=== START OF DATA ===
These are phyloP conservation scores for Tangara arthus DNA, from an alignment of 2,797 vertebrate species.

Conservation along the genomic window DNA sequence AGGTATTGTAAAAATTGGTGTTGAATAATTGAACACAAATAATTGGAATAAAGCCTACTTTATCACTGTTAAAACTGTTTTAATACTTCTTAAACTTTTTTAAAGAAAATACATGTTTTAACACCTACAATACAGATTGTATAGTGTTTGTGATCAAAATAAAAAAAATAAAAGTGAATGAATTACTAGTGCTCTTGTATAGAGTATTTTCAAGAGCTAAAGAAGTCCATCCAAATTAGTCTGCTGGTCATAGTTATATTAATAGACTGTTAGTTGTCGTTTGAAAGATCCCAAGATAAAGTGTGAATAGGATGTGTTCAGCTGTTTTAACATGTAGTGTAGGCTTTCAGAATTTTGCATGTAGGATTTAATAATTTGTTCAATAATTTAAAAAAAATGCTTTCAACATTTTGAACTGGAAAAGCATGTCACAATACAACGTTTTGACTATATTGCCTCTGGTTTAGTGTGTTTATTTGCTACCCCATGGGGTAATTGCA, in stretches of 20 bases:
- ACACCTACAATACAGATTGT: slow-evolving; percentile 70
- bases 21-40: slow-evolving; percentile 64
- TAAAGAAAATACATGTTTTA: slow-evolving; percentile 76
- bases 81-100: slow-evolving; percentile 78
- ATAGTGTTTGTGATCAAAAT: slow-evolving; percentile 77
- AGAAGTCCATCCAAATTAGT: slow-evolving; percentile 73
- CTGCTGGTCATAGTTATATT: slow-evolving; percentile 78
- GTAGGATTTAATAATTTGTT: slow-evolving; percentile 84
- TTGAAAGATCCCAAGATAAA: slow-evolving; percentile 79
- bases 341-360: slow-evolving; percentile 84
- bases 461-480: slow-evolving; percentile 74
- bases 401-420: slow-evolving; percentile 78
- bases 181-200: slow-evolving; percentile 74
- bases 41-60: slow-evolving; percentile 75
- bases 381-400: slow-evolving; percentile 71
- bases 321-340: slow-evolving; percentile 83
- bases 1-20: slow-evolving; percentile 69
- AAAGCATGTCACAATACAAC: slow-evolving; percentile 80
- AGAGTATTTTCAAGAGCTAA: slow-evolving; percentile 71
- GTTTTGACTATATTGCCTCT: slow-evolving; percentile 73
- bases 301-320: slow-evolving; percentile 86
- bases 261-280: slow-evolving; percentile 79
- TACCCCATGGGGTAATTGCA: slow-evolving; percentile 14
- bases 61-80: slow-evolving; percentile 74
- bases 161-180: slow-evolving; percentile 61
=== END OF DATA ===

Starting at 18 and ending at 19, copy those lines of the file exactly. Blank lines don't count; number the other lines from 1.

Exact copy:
- bases 321-340: slow-evolving; percentile 83
- bases 1-20: slow-evolving; percentile 69